‘Mechanic’- A person who repairs and maintains machinery. A manual worker. A problem solver. A fixer. A hitman.
In the 1972 film The Mechanic, Charles Bronson plays Arthur Bishop, a veteran hitman. Bishop has the unique talent of killing his targets and making it look like they expired due to ‘accidental’ deaths. Because of his solitary life, his profession and now approaching middle age, Bishop’s physical and mental health are beginning to wear down.
Bishop has one human connection with his mentor Harry McKenna (Keenan Wynn). Assigned to kill Harry, Bishop dutifully follows his orders. But guilt begins to gnaw at him and he decides to take on Harry’s son Steve (Jan-Michael Vincent) as his apprentice. Unbeknownst to Steve that Bishop is the one responsible for his father’s death, he’s eager for Bishop’s tutelage in becoming a mechanic.
Released in 1972 and directed by Michael Winner, The Mechanic would become one of Bronson’s most popular and regarded films in his career. Naturally, the story would be ripe for a remake – which eventually came in 2011.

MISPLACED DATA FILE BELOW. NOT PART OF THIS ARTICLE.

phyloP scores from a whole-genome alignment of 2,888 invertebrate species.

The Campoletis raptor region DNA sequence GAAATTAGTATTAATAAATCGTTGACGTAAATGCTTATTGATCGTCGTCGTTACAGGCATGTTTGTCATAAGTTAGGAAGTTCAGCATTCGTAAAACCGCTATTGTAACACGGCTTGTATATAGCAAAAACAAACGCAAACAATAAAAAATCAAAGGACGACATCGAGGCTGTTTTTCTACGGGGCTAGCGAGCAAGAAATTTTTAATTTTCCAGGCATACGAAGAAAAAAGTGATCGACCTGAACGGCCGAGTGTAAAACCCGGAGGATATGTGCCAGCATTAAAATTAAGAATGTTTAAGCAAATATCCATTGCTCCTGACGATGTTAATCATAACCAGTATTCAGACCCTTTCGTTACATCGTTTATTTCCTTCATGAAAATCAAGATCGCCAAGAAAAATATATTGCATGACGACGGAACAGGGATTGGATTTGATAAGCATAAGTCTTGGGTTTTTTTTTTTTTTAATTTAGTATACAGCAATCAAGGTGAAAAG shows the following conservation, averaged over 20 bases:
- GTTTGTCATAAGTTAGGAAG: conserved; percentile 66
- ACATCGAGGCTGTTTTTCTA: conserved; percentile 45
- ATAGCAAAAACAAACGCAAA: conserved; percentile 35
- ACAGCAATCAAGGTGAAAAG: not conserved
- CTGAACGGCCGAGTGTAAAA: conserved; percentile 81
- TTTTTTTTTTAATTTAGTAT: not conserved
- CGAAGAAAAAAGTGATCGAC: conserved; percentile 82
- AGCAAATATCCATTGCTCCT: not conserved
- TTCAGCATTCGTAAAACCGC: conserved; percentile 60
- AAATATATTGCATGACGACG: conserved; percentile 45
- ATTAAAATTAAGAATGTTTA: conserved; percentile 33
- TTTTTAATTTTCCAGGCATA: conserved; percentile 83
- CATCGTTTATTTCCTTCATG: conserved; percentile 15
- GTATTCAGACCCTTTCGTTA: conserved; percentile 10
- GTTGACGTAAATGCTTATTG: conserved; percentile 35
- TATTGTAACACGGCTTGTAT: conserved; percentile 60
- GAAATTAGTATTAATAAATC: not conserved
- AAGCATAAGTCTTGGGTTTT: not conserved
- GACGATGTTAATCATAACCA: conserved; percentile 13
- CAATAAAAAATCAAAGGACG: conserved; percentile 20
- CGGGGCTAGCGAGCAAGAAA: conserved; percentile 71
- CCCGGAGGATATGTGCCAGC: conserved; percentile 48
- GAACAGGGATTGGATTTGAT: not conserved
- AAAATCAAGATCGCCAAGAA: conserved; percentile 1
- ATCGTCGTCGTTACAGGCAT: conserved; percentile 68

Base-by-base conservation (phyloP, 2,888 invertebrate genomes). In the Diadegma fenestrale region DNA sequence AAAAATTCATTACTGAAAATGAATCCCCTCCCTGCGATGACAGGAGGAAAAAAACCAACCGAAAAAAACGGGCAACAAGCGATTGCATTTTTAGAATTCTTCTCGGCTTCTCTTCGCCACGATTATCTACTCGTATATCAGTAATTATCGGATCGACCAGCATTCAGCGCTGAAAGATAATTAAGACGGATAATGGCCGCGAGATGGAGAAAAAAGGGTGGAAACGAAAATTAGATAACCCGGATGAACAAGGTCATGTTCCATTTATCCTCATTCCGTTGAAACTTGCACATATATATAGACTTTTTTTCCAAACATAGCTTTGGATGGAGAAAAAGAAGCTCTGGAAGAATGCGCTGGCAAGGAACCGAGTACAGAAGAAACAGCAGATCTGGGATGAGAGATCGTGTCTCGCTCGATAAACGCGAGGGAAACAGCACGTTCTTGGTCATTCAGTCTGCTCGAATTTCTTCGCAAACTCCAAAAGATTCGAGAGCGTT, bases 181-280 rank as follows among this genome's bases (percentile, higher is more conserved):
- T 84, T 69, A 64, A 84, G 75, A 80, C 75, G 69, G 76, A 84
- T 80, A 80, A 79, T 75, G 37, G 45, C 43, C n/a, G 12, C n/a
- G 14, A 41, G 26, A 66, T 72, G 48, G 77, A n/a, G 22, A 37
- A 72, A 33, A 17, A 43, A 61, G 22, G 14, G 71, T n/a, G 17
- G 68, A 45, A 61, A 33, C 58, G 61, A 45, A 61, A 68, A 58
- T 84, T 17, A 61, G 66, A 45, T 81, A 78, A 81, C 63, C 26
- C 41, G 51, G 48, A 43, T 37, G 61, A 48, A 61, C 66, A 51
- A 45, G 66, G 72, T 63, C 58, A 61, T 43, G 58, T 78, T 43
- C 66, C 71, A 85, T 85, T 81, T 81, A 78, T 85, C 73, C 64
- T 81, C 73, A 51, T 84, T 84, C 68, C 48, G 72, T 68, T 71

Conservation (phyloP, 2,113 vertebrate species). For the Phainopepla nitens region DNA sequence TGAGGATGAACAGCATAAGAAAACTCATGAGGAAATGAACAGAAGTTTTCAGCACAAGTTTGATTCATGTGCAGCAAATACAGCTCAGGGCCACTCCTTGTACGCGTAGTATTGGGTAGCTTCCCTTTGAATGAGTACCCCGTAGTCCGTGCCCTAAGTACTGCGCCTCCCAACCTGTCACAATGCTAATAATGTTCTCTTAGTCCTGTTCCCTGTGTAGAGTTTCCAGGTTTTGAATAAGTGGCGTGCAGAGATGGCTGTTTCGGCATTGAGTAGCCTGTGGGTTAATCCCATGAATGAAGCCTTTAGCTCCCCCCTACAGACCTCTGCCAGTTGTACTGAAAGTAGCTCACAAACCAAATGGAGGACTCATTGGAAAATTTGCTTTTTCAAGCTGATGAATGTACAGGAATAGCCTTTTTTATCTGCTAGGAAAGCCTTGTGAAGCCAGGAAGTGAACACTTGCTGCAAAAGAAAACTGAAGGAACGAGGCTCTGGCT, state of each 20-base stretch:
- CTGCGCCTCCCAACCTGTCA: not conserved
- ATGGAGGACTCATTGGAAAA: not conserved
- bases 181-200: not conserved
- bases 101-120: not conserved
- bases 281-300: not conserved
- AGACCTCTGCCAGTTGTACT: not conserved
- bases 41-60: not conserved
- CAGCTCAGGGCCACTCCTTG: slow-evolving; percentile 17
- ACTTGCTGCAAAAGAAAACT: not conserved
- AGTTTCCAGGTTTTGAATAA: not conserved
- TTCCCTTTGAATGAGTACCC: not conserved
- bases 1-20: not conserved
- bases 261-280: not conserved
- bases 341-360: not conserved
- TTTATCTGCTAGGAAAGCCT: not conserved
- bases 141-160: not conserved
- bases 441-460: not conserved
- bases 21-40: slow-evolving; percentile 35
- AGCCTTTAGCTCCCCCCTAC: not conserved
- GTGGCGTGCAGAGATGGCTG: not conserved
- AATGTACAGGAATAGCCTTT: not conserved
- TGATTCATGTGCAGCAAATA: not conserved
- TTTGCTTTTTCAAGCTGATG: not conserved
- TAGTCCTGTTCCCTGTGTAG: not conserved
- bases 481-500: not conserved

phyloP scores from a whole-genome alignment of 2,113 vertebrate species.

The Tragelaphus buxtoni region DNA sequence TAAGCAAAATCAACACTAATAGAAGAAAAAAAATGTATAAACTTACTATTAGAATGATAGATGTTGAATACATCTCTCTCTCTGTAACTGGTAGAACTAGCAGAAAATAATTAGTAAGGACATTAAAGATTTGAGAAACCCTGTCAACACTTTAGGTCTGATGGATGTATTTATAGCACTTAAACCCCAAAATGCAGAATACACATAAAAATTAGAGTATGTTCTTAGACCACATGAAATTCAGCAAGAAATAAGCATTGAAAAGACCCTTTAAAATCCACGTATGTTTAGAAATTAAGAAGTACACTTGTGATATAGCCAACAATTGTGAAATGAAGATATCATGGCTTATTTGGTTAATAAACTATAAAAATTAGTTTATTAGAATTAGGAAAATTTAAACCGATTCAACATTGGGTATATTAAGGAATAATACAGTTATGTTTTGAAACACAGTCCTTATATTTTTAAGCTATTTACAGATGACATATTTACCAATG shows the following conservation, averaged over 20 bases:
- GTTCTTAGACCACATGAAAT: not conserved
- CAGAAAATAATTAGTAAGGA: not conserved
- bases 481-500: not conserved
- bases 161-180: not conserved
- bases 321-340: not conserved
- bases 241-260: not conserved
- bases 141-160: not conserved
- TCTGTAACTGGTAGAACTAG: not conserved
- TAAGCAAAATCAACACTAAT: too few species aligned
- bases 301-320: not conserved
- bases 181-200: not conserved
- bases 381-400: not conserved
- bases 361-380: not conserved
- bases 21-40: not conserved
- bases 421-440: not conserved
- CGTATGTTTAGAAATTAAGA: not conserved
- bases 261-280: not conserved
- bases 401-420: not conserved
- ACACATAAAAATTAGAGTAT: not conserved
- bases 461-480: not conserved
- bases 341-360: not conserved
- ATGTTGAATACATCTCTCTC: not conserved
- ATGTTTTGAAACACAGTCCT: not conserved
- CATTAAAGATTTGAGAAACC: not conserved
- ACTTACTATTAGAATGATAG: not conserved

Jason Statham stepped into the shoes of Arthur Bishop and Ben Foster would play his young protege Steve McKenna. Directed by Simon West, The Mechanic would again, be regarded one of the highs in Staham’s filmography.
After an extended hiatus, I return back to my series Remake Recon. I take a look at the 1972 original and the 2011 remake and see how each Mechanic film stacks up against one another.